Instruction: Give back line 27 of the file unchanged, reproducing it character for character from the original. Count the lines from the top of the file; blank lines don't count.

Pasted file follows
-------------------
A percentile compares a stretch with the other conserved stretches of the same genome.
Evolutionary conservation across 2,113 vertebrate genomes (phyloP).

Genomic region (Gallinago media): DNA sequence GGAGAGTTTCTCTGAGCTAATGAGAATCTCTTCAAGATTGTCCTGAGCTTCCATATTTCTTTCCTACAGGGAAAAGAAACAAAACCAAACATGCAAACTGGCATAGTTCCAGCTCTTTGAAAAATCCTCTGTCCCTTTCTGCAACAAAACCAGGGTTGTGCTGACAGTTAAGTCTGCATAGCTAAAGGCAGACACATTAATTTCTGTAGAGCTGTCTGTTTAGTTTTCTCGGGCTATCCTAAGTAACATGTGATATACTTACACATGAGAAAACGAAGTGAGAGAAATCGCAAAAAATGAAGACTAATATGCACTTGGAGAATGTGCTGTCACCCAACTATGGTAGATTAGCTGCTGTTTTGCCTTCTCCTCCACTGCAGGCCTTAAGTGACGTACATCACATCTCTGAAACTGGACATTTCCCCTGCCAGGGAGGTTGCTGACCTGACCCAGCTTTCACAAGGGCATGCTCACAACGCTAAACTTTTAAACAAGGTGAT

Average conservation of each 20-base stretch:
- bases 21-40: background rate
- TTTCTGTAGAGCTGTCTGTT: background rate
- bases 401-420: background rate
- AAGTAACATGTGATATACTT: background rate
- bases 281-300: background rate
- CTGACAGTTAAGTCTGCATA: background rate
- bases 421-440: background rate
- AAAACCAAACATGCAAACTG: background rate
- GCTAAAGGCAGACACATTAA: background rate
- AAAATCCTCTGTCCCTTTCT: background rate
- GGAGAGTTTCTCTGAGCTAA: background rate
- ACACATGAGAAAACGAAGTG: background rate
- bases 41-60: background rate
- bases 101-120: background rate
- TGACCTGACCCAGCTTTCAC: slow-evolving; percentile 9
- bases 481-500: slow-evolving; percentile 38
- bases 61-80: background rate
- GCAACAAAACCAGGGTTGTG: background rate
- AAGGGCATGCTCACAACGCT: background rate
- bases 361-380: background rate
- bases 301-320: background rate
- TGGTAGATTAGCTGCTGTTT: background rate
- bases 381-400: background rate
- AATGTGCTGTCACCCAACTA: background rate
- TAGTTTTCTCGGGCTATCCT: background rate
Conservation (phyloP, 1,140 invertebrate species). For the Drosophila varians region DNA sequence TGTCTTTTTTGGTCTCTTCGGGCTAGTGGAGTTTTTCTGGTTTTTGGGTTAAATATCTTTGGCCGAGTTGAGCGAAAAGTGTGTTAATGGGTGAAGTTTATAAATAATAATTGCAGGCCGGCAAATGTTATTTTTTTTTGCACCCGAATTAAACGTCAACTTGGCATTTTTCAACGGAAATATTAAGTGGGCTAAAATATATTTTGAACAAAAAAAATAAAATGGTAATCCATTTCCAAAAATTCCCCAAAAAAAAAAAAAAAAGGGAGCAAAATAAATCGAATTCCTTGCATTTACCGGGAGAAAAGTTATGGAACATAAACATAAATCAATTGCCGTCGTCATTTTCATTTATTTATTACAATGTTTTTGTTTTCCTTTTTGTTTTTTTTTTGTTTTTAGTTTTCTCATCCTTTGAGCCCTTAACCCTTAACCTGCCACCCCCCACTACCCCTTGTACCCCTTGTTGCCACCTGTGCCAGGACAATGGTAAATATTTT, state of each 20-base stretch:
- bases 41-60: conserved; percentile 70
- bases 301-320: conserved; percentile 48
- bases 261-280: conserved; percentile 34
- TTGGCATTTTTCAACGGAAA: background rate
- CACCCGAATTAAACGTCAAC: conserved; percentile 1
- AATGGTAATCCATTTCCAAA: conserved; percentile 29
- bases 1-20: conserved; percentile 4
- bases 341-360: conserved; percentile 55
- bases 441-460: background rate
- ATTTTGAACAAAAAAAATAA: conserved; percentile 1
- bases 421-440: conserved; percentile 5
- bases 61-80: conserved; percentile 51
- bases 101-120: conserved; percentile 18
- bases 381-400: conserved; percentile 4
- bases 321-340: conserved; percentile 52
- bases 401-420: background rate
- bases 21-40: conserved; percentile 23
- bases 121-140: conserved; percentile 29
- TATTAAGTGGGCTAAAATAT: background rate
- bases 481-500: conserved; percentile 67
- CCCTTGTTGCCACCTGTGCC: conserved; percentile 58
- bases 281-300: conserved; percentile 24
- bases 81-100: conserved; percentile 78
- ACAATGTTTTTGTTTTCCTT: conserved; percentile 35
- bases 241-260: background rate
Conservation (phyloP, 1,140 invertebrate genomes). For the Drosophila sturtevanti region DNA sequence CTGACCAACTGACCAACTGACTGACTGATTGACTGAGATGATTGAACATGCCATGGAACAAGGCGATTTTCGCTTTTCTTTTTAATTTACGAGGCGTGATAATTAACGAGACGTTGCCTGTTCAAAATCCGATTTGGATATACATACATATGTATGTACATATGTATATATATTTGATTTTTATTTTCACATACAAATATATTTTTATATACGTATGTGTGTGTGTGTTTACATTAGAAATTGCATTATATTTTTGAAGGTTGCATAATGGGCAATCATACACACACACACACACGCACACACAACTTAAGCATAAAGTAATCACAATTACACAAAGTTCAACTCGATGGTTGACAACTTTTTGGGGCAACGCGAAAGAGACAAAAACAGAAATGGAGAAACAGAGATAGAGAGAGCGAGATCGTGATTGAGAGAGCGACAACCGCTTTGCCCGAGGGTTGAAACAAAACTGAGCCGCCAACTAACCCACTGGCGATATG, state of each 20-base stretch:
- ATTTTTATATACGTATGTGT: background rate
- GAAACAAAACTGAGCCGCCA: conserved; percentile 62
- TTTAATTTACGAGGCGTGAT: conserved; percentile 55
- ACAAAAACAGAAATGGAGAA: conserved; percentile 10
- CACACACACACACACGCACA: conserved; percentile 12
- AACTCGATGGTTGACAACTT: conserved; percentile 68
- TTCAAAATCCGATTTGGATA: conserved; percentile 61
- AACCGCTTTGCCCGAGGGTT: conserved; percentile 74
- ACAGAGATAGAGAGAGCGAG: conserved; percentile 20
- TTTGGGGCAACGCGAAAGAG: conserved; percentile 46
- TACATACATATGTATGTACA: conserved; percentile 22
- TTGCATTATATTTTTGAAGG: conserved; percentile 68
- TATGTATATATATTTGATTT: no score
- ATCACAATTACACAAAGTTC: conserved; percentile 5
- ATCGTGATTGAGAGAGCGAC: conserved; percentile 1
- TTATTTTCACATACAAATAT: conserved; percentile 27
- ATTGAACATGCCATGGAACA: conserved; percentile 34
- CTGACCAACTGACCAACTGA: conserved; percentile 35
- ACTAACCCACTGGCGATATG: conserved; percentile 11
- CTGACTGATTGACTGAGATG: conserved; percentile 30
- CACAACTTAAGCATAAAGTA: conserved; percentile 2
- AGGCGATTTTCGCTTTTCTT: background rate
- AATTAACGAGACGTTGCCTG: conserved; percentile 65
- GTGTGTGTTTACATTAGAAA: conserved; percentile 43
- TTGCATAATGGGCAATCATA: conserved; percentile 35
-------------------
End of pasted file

- bases 381-400: background rate